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The reality of a dream

22 mayo, 2021
Moto historica Honda CB750 Four 5

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In a distant 1969, man stepped on the Moon for the first time, at the Woostock festival love was proclaimed and not war and, among other stories, Sling commercialized the first motorcycle of the modern era that left a deep mark on the memory of the Motards who dreamed of what was the first superbike in history.

This mythical naked was the start of the brand’s four-cylinder family, a deep inspirational footprint for the current range of large naked (CB1000R, CB650R).


If we look back, in the 1968 Tokyo Motor Show a gray prototype with red stripes was presented. A four-cylinder in-line motorcycle, with four independent exhausts reminiscent of those of Grand Prix motorcycles and, among other novelties, a simple front disc brake that has never been seen on a series production bike.

The Electrical start It was another of his delicacies. The commercialization of the Honda CB750 in its first version (K0) continued with different versions until the CB750F2 of 1978.

The first Superbike

Considered the first superbike in history, the CB750 Four represents the transition to modern times. Until then, Italian factories like Moto Guzzi, Laverda or Ducati, the BMW German or British like Norton, Triumph or BSA they dominated the market among large-displacement motorcycles.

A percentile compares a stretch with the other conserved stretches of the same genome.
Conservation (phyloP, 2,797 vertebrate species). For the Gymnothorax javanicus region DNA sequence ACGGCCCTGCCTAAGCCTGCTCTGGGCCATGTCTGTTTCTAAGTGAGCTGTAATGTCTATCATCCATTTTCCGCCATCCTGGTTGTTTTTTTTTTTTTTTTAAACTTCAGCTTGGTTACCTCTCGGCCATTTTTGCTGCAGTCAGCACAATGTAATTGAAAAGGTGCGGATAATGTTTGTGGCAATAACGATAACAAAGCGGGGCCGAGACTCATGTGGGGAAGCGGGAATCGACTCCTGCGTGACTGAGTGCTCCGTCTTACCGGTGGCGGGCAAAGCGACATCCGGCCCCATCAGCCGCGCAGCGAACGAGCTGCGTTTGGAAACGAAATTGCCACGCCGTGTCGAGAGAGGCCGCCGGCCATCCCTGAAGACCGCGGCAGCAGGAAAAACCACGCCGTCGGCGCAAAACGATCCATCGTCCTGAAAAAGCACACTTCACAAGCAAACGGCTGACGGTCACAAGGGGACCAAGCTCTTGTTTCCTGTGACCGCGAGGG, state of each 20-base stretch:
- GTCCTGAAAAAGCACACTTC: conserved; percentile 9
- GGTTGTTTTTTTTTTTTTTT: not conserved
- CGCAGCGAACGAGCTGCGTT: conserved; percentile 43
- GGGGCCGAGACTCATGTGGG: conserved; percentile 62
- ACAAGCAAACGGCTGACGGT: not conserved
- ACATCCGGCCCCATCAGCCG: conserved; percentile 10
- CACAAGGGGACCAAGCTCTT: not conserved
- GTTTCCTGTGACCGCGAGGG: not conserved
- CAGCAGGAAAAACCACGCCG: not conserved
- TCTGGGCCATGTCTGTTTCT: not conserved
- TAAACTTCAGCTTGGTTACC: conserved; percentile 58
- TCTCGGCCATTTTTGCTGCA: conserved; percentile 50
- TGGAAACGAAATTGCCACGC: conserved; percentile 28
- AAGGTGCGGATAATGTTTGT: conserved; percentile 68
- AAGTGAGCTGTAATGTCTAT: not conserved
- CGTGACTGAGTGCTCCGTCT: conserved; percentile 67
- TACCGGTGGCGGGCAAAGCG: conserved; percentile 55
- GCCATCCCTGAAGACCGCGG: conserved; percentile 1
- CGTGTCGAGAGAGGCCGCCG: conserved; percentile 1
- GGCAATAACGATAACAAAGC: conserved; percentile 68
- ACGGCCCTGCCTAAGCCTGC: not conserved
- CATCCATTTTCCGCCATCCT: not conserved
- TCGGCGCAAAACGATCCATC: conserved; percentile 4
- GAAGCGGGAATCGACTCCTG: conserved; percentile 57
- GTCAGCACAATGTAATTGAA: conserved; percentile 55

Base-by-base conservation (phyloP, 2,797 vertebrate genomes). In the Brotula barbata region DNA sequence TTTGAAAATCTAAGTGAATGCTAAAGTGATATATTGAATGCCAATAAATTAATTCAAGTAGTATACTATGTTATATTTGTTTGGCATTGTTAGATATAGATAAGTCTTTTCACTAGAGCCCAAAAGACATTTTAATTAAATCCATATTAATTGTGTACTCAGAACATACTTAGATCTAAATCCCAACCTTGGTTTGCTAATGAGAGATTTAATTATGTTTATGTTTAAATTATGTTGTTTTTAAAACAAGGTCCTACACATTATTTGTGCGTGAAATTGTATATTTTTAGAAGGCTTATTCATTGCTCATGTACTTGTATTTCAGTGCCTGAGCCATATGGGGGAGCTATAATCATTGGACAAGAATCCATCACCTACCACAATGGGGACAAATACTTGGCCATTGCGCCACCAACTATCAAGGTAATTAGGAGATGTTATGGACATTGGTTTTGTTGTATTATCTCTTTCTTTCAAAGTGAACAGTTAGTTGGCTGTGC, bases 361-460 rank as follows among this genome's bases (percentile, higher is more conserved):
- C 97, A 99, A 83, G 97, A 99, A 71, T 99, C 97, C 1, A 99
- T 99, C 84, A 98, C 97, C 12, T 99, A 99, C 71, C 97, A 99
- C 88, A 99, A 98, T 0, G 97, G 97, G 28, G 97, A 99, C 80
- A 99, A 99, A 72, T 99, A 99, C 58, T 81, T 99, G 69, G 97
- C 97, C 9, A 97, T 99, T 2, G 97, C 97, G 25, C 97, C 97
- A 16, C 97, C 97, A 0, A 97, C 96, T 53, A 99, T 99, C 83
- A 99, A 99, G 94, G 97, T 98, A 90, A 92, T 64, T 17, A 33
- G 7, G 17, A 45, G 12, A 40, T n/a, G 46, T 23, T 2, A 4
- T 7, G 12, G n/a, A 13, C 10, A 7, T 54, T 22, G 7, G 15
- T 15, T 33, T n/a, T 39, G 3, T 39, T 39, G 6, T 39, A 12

The silencers were inspired by the Grand Prix motorcycles of the time.

With the CB Four, the Japanese began their landing in Europe in 1969, coinciding with the arrival of the spectacular Kawasaki 500 H1 Mach 3 and its three-cylinder two-stroke engine… Before the Four, in 1968, Kawasaki brought its 650 W2 SS, a copy of a two-cylinder BSA, to the Old Continent.

But the bike that broke the most schemes was the CB Four, of which they were sold between 1969 and 1977 55,400 units.

His 4-cylinder in-line capable of performing 67 hp at 8,000 rpm and its hydraulically controlled front disc brake, the first ever on a production bike, made the difference.


296 mm disc brake with hydraulic control, the first mounted on a standard motorcycle.

The thruster provided a hitherto unknown feel and was capable of skim 200 kilometers per hour in an engine that had its weak point in a secondary drive chain and stability at high speeds.

With a 61 x 63 mm engine dimensions, it was not the most powerful of its time (the Kawasaki 750 H2 2-stroke produced 74 hp), but the power delivery and smoothness from its inline four cylinder, powered by four Keihin carburettorsIt is surprising even fifty years later.

The chassis was a double cradle in steel tubes combined with stamped sheet metal elements; the suspensions, hydraulic both front and rear, and its weight, barely 220 kg dry.



It’s funny how a model with fifty years of history can be so far away in time and at the same time so close to the present in terms of sensations. Logically the passage of time is inevitable, but the fact that in recent decades the aesthetics of models from the sixties and seventies have been present on the market again, does not distance this little girl too much. Sling CB750 Four of the motorcycle image currently in the catalog.

It is surprising how small it is to stand still and, once seated in the comfortable seat, the feet are slightly forward and the hands up. Very high.

In fact, this handlebar so high was one of the few criticisms that received the CB Four at the time, because fifty years ago it was not understood how a motorcycle capable of performing 67 hp and reach 200 kilometers / hour offered so poor aerodynamic protection.


Analog double dial instrument panel, simple, but offers what the motorcycles of its time.